Beyond FTP Concepts
There are several concepts key to understanding Beyond FTP. These will be described in greater detail in the following topics, including important details associated with each. This list is not exhaustive, but it covers the minimal necessary ideas that form the foundation of the product.
1. Layered Architecture. Beyond FTP is built in a series of layers. This allows low level functions, such as an individual transfer, to be used by any number of higher level functions, such as the drag-and-drop interface and the scripting language.
2. Address Book. This is the repository for information associated with calling and accessing remote systems running either Beyond FTP or standard FTP. The Address Book is displayed as a pane in the File Viewer window, and allows you to create and manage folders containing any number of addresses.
3. Peer to Peer Connections. Beyond FTP servers can communicate securely with both Beyond FTP clients and other Beyond FTP servers. This communication can be initiated by either client OR server. It takes place on a port that is unique to Beyond FTP.
4. FTP Client Connections. Beyond FTP servers and clients can communicate with standard FTP servers. In this case they appear to the FTP server as a client. This is the capability commonly associated with this class of product.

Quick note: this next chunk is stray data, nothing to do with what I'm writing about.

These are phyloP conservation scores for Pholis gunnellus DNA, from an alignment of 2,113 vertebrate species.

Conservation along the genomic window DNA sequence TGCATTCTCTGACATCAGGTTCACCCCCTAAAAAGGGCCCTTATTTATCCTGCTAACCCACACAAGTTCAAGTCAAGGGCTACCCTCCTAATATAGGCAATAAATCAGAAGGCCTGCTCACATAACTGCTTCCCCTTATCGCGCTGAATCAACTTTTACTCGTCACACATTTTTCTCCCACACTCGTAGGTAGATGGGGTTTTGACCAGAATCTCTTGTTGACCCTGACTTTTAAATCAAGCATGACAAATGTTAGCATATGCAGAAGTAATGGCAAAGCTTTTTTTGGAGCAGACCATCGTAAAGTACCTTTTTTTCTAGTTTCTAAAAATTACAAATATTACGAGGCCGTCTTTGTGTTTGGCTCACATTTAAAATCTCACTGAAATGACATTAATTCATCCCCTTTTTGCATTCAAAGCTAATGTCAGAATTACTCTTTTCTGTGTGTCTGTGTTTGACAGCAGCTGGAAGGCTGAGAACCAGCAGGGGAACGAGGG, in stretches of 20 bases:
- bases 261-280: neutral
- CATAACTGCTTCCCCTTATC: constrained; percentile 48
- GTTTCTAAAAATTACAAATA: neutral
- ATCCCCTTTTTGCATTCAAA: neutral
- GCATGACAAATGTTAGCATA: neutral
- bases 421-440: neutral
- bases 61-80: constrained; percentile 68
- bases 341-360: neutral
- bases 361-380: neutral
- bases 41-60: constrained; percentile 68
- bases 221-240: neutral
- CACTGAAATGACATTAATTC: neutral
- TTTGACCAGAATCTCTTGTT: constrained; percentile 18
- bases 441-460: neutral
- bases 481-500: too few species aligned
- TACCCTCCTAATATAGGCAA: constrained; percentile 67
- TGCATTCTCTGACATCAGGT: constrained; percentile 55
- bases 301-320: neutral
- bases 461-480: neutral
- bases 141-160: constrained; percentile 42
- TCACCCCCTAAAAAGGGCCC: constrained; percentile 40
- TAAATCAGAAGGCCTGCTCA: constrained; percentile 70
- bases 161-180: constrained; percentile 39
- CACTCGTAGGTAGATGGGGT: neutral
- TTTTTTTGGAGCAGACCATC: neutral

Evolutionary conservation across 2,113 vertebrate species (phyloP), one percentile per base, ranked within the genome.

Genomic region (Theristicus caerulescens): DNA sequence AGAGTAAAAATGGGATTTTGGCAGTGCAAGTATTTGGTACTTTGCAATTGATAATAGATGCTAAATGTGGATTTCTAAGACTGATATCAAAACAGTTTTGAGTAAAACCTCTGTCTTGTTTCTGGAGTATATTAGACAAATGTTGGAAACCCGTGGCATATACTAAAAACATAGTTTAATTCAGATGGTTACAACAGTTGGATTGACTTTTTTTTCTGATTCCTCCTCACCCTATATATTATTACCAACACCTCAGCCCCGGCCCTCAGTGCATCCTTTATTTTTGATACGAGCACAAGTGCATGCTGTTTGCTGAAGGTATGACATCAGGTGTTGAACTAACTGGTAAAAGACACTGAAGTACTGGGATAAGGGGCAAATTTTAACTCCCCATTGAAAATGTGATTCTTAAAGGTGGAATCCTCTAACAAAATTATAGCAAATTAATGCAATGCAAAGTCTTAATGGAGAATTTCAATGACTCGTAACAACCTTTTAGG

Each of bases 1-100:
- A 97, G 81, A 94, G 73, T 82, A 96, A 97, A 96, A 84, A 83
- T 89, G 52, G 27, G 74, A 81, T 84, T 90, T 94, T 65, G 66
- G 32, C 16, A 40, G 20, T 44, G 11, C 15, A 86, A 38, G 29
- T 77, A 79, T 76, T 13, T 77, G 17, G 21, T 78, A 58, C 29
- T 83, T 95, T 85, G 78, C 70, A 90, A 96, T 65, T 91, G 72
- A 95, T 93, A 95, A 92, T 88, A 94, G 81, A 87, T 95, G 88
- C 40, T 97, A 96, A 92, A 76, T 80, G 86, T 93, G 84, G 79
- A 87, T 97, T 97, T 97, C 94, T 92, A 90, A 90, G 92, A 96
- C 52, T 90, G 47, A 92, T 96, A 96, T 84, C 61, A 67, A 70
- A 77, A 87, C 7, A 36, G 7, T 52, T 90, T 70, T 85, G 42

5. User Security. This is a separate security structure for limiting remote access to the local machine. This structure is the same for both major platforms, and provides flexibility that is not found in the standard Microsoft account schemes.
6. Queue Files. Beyond FTP operations are driven from disk files called queues. These are created by Beyond FTP and provide a number of critical operational and recovery capabilities.
8. Scripts and Automation. A script is the source file of commands that direct Beyond FTP activities. The Beyond FTP scripting language is quite unlike most FTP scripting languages. It does not include any FTP commands. Rather, it consists of high level commands that are then interpreted for the appropriate address and platform. For example, a single transfer command could copy an entire directory structure from one system to another.